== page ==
Medial epicondyle fractures are common in children, accounting for 10% to 20% of pediatric elbow fractures, with a peak age between 11 and 12 years. The mechanism of injury is usually a valgus elbow force produced by a fall on the outstretched hand or by overhead throwing.3,4 The medial epicondyle is typically avulsed distally by the flexor pronator mass and medial collateral ligament. Concomitant elbow dislocation is common (50% to 60% of cases), and approximately 20% of these involve incarceration of the fractured fragment within the elbow joint.5,6 This requires meticulous assessment of the injury radiographs to look for any subtle joint gapping that could indicate an incarcerated fragment.7,8
Treatment of medial epicondyle fracture in children remains controversial. For fragments displaced less than 1 cm on the radiograph, management has traditionally been nonsurgical, consisting of immobilization followed by gradual resumption of activity. However, recent work by Edmonds9 indicates that standard radiographs are neither sufficient nor accurate enough to measure true displacement of medial epicondyle fractures. The absolute indication for surgical treatment is an entrapped intra-articular apophyseal fragment. Otherwise, current literature does not offer a consensus as to the exact indications that warrant surgical intervention versus nonsurgical management, because excellent outcomes have been demonstrated in both, even when the fragment heals with a fibrous union.3,10,11 However, surgery has been recommended in patients who place a high demand on the elbow during athletic activities or those who present with ulnar nerve symptoms.6,8,12 A systematic review by Kamath et al showed a 92.5% rate of bony union in surgical versus 49.2% in nonsurgical treatments at the final follow-up. The odds of bony union were 9.33 times increased with surgical fixation versus nonsurgical treatment, and no notable difference was observed in pain or ulnar nerve symptoms at the final follow-ups ranging from 6 to 216 months.
Up to 90% of medial epicondyle fractures treated with conservative measures result in nonunion.1,11 However, only 21% become symptomatic, presenting with pain, weakness, decreased range of motion, joint instability, or ulnar nerve paresthesia.10 Few reported cases of symptomatic nonunion exist, but they are more common in high-demand individuals such as athletes who are at higher risk of reinjury after initial conservative treatment.13
For symptomatic nonunions, both fragment excision and fixation have been advocated. Gilchrist and McKee14 performed excision of the medial epicondyle with advancement and fixation of the ulnar collateral ligament. All five patients reported increased stability and satisfaction at an average of 10 years after injury. However, a long-term retrospective study by Farsetti et al found fragment excision to be inferior to open reduction and internal fixation.12 Others have assessed open reduction and internal fixation, with all patients returning to sport and reporting notable improvements in pain and stability.10 In this case, late repair after failed conservative measures was likely a contributing factor to the extensive perineural scar tissue encountered during dissection. In most cases, adequate exposure will likely require circumferential mobilization of the ulnar nerve to facilitate exposure. Careful assessment of the nerve stability after fracture fixation should be performed to determine whether a transposition should be performed. In the above case, the authors thought that because of the extensive ulnar nerve dissection required to facilitate exposure, in conjunction with the patients' preoperative history, she would benefit from an ulnar nerve transposition. Nonabsorbable suture or Kirschner wires may be used to augment a cannulated screw, or in place of it if the fragment is very small or comminuted. Supplemental bone grafting is usually unnecessary but may be considered when there is inadequate cortical contact or bone loss. Ulnar nerve decompression is recommended when patients present preoperatively with ulnar nerve compression symptoms, and subcutaneous transposition should be considered when there is clear ulnar nerve instability after fragment fixation or to avoid impingement by the screw.6,12,15-17 When a screw is used, a washer helps avoid fragment comminution or screw migration.16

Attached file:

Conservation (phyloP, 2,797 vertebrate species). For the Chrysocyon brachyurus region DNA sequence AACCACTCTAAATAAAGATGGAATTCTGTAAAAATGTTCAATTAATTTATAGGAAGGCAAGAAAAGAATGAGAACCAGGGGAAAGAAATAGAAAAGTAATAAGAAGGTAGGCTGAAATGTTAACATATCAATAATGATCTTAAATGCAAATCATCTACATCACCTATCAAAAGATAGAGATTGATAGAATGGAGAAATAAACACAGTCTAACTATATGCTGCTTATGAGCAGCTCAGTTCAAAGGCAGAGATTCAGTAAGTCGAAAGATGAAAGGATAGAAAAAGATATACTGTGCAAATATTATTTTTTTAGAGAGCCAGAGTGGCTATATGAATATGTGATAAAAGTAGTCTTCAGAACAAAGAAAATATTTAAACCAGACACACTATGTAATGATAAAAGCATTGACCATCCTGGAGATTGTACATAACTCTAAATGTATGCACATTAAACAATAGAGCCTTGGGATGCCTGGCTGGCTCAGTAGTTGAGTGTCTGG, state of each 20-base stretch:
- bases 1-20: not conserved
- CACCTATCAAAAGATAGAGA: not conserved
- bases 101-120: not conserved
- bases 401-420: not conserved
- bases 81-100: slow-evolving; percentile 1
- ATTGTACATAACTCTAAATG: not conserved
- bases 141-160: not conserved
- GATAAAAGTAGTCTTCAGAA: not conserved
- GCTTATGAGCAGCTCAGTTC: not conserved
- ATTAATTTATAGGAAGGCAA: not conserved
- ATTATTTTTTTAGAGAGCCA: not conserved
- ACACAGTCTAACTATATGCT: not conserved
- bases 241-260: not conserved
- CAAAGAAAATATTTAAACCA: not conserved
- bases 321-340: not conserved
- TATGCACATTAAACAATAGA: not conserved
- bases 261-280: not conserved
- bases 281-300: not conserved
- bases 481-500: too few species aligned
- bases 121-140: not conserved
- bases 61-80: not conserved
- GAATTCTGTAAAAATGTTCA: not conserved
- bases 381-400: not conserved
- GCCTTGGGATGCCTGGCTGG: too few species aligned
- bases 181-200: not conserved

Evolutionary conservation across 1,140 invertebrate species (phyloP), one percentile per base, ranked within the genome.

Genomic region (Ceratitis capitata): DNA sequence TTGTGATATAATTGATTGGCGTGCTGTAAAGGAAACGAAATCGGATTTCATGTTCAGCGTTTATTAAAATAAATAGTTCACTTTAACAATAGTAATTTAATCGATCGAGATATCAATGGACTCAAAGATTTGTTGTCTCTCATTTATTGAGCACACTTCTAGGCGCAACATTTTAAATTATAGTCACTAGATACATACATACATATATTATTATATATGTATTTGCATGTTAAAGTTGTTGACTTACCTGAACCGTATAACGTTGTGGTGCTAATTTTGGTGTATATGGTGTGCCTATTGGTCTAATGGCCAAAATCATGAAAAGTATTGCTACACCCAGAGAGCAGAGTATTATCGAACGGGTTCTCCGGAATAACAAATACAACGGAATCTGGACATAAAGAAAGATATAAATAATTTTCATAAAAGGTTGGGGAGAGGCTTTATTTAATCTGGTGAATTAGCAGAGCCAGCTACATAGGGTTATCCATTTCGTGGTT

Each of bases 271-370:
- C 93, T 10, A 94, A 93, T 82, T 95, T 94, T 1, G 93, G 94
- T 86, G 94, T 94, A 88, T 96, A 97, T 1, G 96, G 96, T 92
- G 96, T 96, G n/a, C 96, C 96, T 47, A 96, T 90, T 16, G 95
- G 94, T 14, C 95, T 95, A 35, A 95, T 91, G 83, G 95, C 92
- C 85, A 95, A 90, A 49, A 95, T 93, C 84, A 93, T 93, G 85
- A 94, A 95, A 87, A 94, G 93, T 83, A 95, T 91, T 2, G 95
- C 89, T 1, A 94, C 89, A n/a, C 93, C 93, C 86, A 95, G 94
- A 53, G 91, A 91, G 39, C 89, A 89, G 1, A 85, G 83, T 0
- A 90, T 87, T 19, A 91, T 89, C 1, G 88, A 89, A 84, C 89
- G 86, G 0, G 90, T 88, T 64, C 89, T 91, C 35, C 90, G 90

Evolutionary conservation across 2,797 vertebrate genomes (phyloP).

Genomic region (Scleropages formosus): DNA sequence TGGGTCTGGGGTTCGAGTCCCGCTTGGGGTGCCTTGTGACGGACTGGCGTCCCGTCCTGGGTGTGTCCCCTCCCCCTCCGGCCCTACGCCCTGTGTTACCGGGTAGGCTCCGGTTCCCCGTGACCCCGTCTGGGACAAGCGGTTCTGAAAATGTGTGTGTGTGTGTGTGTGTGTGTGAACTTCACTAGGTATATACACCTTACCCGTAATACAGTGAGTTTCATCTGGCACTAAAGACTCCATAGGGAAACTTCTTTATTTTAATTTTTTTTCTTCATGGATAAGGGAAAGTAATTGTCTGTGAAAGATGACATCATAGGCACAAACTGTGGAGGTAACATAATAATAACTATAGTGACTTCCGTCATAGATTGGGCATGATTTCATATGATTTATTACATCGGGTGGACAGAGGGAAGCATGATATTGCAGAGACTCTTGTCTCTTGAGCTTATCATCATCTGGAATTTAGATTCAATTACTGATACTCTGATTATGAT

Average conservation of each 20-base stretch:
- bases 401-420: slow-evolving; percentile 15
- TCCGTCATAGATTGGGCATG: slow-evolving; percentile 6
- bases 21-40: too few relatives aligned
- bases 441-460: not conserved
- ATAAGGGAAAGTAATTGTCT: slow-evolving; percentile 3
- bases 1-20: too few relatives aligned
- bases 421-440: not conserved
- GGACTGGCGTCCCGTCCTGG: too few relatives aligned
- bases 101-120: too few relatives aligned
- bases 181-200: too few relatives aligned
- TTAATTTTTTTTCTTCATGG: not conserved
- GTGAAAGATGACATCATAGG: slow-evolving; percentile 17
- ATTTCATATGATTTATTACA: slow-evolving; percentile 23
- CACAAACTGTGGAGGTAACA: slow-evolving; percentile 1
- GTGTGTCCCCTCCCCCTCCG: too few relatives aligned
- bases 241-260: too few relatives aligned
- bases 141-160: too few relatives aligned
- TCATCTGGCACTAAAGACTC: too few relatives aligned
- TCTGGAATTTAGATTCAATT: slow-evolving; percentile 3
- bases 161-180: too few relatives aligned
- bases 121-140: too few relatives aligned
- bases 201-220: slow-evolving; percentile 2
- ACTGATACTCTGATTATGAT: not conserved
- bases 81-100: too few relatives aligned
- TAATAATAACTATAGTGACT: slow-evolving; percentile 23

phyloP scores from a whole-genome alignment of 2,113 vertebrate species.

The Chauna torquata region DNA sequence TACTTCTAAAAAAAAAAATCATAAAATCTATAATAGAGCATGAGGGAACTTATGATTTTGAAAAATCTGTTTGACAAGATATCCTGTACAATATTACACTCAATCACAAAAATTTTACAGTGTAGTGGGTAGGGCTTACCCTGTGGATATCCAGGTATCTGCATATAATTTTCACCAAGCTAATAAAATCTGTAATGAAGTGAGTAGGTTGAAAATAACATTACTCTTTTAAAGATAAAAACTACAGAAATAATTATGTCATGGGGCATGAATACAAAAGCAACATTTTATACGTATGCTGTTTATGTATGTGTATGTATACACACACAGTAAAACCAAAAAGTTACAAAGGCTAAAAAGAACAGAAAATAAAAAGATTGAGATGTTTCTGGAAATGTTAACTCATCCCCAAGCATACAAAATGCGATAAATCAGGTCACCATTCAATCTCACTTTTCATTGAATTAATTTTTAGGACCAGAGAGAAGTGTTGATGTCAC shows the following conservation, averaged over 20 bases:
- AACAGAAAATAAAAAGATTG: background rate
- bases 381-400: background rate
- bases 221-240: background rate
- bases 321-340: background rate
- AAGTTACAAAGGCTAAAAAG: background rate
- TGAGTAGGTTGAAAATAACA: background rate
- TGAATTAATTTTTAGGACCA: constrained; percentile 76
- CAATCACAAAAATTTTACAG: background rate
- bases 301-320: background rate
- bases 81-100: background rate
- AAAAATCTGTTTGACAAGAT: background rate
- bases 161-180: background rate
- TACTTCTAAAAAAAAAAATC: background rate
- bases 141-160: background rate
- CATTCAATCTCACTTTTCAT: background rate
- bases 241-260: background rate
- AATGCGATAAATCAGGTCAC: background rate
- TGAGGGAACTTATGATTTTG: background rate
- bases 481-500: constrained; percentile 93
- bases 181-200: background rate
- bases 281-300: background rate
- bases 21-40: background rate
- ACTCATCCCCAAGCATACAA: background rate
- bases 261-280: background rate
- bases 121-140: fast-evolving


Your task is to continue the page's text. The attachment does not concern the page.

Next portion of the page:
In one similar case, a 14-year-old male patient had a history of medial epicondyle fracture that was initially treated conservatively. A radiograph-proven nonunion remained asymptomatic until a second trauma 2 years later. Open reduction and screw fixation was performed along with ulnar nerve transposition, and the patient returned to sport without any report three months later.13 A retrospective analysis of 14 cases of symptomatic medial epicondylar nonunion treated with open reduction and internal fixation found excellent results. The mean age at presentation was 14.9 years, although it ranged from 6 to 50 years. At a mean of 3 years after surgery, patients reported statistically notable reduction in pain and improved mobility. Radiographic union was achieved in all but one patient.18
To conclude, medial epicondyle fracture nonunions are common but rarely become symptomatic. Highly active athletes such as the case presented here are more likely to endure a secondary injury, which precipitates symptoms. In this case, open reduction and internal fixation with one fully-threaded screw accompanied by ulnar nerve transposition achieved an excellent outcome and high patient satisfaction.
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